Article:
Ugly Ending Scars Great Event

Augustine Dashiell July 12 2009

OLD BRIDGE – Those at the contest, witnessed the same thing this writer saw, and even though the game lacked a competitive nature, it was entertaining. The Lions clearly came to play football as a team, while the Spartans came to play football, initially. When the Spartans play on the field showed no dividends on the scoreboard, the agenda changed.

The change in attitude began showing early as the second quarter with various outbursts and shouting matches between teammates and coaches alike as the Lions steady line play began to eat away at the Spartans will to compete.
With expletive filled verbal tirades aimed at the officials, the Spartans imploded from the inside out, and the Lions capitalized on each undisciplined mistake. When the defensive end rushed to the inside, quarterback Matt Mariano raced outside keeping drives alive.
The blitzing by the Lions’ secondary just registered another sack. As the points mounted in the Lions’ favor to 35-0, there was no reason for what ended the game.
In any level of sport, a certain manner of sportsmanship is expected. Even in a sport predicated on human collisions between blows of a whistle, certain acts never gain acceptance.
Why, when trailing 35-0 with 12 minutes left in the contest, would one player decide throwing punches is allowable? Even at some point, boxers go into survival mode and hold on or “dance” through rounds, and they are there to fight.
There is no intention of this writer to bash the Spartans or the RAFL, as on previous occasions attending games have provided nothing short of enjoyment. The rational behind the article is twofold.

  • This was the biggest story of the game
  • The ramifications this type of activity can create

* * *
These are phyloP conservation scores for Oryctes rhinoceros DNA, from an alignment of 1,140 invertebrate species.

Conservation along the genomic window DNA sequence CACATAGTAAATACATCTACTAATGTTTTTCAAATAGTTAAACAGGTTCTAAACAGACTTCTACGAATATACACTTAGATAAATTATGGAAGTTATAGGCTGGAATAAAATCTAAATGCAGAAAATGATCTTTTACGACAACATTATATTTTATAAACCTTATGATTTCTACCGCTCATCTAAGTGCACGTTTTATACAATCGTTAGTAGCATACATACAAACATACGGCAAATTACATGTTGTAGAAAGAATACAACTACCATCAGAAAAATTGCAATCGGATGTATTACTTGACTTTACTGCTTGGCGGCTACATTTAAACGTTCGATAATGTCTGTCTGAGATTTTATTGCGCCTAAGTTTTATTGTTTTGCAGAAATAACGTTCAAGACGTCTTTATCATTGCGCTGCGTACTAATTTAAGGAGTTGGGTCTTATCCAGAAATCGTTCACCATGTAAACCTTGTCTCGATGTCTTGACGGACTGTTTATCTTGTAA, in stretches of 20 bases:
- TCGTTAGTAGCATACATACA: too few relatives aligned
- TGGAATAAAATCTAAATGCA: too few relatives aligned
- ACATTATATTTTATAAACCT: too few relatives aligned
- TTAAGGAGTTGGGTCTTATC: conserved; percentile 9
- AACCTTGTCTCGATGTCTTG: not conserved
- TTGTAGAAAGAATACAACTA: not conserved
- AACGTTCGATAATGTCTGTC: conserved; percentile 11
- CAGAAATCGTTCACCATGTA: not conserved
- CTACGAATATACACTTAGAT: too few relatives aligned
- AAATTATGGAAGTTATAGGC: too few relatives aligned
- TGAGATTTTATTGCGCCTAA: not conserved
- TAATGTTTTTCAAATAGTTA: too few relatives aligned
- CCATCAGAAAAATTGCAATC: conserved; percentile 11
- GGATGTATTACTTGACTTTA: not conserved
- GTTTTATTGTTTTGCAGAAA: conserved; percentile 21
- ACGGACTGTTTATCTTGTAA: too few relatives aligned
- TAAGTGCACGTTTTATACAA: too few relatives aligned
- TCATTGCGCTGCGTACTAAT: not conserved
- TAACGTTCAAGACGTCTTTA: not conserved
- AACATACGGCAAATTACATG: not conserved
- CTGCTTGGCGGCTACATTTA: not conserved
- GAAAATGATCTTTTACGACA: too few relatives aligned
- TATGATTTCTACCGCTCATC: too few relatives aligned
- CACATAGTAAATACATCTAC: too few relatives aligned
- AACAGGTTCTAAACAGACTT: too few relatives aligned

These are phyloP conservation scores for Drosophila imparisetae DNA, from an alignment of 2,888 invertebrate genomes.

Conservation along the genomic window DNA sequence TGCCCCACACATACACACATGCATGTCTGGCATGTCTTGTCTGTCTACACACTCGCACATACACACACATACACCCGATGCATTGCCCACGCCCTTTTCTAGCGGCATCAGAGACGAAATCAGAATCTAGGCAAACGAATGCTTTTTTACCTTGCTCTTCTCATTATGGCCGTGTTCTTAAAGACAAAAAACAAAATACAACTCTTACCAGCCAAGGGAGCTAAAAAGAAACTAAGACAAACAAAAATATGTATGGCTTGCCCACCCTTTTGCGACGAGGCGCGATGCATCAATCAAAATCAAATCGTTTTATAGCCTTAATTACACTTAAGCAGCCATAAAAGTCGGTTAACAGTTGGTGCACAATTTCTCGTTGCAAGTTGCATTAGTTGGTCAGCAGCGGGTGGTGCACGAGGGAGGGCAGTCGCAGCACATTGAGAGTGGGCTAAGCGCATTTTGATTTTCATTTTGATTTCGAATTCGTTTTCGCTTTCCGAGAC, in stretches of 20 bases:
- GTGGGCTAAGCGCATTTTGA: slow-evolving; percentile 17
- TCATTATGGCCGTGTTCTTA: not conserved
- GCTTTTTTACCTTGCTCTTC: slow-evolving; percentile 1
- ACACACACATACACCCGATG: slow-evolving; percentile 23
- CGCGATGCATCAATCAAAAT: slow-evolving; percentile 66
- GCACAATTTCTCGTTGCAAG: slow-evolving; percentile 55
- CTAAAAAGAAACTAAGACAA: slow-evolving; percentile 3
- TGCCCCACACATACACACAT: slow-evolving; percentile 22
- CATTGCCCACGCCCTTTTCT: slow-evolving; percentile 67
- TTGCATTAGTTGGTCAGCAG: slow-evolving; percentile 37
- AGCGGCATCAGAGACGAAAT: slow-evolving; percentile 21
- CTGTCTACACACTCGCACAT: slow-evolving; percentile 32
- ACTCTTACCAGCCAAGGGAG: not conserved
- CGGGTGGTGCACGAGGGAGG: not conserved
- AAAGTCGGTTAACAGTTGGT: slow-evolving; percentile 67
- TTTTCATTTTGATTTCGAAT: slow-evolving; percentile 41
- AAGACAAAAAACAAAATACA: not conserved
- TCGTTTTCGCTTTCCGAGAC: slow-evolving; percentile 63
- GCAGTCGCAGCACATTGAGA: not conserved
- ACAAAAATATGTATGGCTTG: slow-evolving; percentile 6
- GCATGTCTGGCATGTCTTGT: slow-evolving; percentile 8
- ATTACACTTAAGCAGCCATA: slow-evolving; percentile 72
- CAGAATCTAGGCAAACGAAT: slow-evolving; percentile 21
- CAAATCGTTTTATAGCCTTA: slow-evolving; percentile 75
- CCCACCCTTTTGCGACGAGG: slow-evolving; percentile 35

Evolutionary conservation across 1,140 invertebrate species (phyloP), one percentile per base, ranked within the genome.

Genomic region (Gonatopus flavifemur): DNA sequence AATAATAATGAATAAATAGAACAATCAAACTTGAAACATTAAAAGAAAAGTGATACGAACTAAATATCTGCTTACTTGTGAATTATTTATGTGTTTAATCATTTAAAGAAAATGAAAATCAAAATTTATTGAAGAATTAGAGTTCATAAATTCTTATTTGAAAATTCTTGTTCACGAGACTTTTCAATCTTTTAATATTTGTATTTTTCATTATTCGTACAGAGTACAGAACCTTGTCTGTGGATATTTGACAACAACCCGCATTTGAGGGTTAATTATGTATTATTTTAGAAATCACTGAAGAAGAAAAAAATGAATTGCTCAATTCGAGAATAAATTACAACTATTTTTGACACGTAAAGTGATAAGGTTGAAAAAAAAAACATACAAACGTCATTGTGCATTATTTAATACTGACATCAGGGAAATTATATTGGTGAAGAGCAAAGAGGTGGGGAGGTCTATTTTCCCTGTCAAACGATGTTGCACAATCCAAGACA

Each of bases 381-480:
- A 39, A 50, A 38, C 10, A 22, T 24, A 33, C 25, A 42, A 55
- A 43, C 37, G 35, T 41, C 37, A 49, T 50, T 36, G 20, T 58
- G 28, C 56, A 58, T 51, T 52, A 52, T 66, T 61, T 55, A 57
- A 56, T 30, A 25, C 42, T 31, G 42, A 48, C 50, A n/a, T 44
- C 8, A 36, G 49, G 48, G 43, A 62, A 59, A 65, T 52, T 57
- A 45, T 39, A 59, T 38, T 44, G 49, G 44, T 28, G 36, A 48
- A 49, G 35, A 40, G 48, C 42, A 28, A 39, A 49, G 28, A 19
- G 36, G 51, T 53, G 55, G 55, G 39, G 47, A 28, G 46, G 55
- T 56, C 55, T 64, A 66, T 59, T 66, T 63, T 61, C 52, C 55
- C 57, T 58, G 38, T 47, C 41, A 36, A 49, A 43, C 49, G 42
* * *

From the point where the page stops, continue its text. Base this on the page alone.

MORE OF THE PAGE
The first reason is self-explanatory, sometimes games turnout to be blowouts and they are hard to write up, but never does a writer want to pen a tale of such negative behavior.

The second reason is what weighs on the mind. As many organizations attempt to put the stigmatism attached to “semi-pro” football in the rear view mirror, actions such as this can’t help but drudge up stories of players smoking during timeouts or players having a bottle of (insert your favorite alcoholic beverage here) tucked away on the sideline.
The RAFL has gone to great lengths in attempts at cleaning up the image of minor league football. The change on the sideline is noticeable amongst some teams witnessed this summer. The New Jersey Lions are one of those teams.
How do they look their fans, sponsors, or families and tell them that what happened today will not happen again? How does anyone walk away from that game want to come back to another game where things may escalate to a higher level?
Was a stoppage of the game required? That was the referee’s call, we can look at it this way, at what level of violence should he have waited for? The incident put a bad light on the RAFL, the Spartans, and unfortunately, the Lions, for hosting the event.

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